Family businesses are the foundation of the Canadian economy, with families owning or controlling 80% of all companies. Yet research suggests that only a third of family-run businesses last into the second generation, and a meagre 12% survive into the third generation or beyond. Family businesses have unique advantages which come in part from a dedicated focus on the long-term, but they are also prone to crippling problems such as succession planning and family conflicts, and as with other companies, disputes over business goals and profits, and poor strategic planning, can often take a fatal toll.
Thus, it is arguably critical for family enterprises to engage in both succession and strategic planning. But are family businesses more likely to engage in strategic or succession planning if they have a dedicated structure in place such as an advisory or fiduciary board to deal with these processes? A study in the Family Business Review takes up this question by conducting a survey with the CEOs and top managers of 133 family businesses in Wisconsin and Illinois.
The results of the survey suggest that companies that had an advisory board were far more likely than companies that did not have a board, to engage in strategic and succession planning, i.e. they were more likely to have identified a successor, and to either conduct strategic reviews on a regular basis, have a formal process around creating a strategic plan, or have a written strategic plan in place. However, as the researcher points out, it is unclear whether this finding is a result of family business owners consulting experts when they feel their companies need to plan or whether business owners engage in more planning as a result of creating an advisory board.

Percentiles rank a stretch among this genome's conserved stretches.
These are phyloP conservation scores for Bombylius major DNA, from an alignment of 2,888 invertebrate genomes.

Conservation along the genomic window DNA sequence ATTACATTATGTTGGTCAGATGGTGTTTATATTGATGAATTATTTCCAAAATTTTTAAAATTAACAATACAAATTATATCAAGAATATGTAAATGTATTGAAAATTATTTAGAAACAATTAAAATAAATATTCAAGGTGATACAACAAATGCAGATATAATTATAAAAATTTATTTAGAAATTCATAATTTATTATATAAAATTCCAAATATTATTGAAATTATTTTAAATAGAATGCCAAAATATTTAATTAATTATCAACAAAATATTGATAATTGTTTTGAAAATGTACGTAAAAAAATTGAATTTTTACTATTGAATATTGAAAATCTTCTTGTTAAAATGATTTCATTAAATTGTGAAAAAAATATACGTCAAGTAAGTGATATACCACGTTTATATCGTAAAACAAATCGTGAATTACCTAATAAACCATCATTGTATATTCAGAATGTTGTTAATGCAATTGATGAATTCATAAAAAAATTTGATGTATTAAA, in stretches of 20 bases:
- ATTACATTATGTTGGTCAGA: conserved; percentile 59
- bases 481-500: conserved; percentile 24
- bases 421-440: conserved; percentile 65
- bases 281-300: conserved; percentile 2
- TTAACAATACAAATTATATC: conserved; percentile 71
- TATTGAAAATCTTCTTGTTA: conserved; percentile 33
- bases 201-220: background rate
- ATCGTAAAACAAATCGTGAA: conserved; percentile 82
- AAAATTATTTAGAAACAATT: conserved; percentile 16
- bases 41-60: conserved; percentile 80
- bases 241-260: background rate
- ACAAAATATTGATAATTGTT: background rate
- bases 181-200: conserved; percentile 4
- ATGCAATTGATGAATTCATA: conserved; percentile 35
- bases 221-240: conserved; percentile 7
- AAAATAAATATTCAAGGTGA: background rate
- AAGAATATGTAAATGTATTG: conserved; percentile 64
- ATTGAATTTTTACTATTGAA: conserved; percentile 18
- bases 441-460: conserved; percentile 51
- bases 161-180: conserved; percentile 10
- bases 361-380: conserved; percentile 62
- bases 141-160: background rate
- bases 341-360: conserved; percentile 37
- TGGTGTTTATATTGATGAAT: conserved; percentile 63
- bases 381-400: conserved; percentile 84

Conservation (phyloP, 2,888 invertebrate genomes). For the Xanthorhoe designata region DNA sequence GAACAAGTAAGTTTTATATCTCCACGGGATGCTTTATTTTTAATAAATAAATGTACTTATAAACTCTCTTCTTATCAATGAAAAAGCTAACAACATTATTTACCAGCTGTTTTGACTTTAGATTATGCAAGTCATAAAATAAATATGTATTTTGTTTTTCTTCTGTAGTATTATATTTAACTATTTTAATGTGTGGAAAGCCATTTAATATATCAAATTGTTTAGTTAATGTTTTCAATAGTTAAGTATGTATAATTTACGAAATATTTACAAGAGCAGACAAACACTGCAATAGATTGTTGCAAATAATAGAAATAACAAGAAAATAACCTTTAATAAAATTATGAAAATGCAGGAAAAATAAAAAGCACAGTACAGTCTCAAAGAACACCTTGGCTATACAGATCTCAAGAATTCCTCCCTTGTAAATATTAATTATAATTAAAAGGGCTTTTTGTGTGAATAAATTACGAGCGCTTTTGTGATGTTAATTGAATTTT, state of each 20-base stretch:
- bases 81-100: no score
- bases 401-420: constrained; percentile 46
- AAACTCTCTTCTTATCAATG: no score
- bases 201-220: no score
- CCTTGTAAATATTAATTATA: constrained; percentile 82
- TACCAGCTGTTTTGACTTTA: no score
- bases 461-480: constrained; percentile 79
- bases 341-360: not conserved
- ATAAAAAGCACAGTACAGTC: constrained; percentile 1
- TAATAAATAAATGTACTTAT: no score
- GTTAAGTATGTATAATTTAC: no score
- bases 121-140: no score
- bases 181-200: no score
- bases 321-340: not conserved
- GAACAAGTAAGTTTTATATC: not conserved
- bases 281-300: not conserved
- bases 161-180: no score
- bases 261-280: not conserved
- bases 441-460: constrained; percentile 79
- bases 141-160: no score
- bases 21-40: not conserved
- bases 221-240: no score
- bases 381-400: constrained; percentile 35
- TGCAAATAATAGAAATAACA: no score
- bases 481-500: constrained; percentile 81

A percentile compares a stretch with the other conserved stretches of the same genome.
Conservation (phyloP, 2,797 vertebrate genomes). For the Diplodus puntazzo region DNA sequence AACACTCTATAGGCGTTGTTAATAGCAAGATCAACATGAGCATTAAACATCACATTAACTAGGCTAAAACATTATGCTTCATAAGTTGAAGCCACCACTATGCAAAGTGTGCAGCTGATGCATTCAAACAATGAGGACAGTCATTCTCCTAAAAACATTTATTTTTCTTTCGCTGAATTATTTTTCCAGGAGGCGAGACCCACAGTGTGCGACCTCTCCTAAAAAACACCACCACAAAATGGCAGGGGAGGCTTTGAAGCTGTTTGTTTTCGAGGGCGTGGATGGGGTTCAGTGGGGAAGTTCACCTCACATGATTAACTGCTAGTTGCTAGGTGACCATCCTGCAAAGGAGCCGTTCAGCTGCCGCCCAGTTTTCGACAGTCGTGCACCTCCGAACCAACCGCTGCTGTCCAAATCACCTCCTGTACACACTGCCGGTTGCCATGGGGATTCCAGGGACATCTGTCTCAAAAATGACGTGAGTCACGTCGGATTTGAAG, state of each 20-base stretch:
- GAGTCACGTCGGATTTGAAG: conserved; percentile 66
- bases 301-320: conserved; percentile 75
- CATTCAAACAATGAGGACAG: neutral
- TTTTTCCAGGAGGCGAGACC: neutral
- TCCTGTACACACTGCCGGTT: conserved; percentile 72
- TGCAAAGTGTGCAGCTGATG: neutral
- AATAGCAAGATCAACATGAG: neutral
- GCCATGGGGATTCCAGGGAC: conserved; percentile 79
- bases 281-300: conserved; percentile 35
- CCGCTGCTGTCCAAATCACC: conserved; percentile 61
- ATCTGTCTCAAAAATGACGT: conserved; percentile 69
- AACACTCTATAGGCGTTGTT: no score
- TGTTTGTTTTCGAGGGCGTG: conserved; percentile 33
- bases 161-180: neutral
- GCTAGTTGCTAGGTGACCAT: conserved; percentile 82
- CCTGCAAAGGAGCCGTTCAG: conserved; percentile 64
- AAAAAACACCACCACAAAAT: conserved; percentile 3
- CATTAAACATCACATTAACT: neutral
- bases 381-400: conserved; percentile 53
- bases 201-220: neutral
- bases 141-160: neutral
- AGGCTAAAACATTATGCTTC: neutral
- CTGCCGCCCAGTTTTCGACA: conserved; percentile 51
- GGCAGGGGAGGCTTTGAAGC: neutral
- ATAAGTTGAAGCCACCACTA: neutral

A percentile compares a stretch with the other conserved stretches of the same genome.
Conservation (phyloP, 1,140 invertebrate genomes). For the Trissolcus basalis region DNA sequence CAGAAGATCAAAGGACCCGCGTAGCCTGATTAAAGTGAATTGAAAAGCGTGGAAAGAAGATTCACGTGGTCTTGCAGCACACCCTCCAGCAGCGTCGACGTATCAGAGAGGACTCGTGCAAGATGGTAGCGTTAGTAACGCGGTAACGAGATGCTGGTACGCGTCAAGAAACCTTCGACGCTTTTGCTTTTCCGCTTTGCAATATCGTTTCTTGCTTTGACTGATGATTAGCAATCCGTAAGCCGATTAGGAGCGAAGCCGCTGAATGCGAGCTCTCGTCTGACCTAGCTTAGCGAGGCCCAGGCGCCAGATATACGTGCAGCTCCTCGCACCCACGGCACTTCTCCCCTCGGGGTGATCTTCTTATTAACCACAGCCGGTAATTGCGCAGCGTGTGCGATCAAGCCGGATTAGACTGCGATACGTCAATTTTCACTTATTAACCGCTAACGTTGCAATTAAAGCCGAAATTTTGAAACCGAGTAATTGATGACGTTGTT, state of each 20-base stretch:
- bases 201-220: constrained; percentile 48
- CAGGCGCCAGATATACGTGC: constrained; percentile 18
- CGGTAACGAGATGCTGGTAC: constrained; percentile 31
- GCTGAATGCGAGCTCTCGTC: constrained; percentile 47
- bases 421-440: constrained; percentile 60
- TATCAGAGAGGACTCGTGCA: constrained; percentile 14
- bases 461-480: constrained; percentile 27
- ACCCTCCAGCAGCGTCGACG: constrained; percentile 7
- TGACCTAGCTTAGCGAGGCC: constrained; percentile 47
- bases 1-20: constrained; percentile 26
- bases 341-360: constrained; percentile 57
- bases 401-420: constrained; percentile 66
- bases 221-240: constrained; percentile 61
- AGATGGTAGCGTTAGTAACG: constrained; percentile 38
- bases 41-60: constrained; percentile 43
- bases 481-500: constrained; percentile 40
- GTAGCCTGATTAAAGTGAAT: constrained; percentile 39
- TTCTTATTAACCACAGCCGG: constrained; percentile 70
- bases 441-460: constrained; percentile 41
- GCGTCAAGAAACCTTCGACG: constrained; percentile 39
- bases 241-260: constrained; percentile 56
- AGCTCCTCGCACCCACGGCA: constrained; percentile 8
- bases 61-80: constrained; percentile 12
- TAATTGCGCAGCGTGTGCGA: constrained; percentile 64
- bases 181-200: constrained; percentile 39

Surprisingly, the same results were not observed for companies with a formal board of directors even after controlling for the size of the company and tenure of the CEO.
Though there are limitations to the study, the author suggests that the key finding that companies with advisory boards are more likely to engage in planning may be less surprising if we consider the two primary roles of the board, namely, governance oversight and resource provision.
A formal board of directors has a legal standing and voting rights as it formally represents the company’s shareholders. It plays an important governance role by providing oversight on behalf of shareholders and ensuring management acts in the interests of the firm’s owner, controlling for the so-called agency problem. However, this role may be less relevant in family firms, where the conflict between managers and dispersed shareholders does not apply.
On the other hand, an advisory board is a less formalized group, which usually consists of managers, owners and trusted advisors, appointed by the CEO or owner to provide independent advice and business insights. For owners hesitant to relinquish control, advisory boards often entail less paperwork and have the advantage that decisions made by them are non-binding. Moreover, an advisory board can still perform the second primary role of the board – resource provision. In other words, the board can provide important resources in terms of the expertise, skills, contacts and experiences that board members bring to the decision-making table.
- Family businesses with advisory boards may be more likely to engage in strategic and succession planning, i.e. they are more likely to review their strategic plans on a regular basis, have formal processes around creating a strategic plan, or have a written strategic plan in place
- An advisory board could provide an important resource for family businesses, enabling firm owners to gain an outside perspective and business insights from leaders they hold in high regard
Further research could benefit from investigating the unique value that advisory boards offer to family businesses in their decision-making processes. A forthcoming paper by the Johnston Centre and KPMG LLP, will consider the creative approaches private companies have adopted in meeting their governance challenges, the relative merits of advisory and fiduciary boards, and the critical importance of injecting an outside perspective into the decision-making process.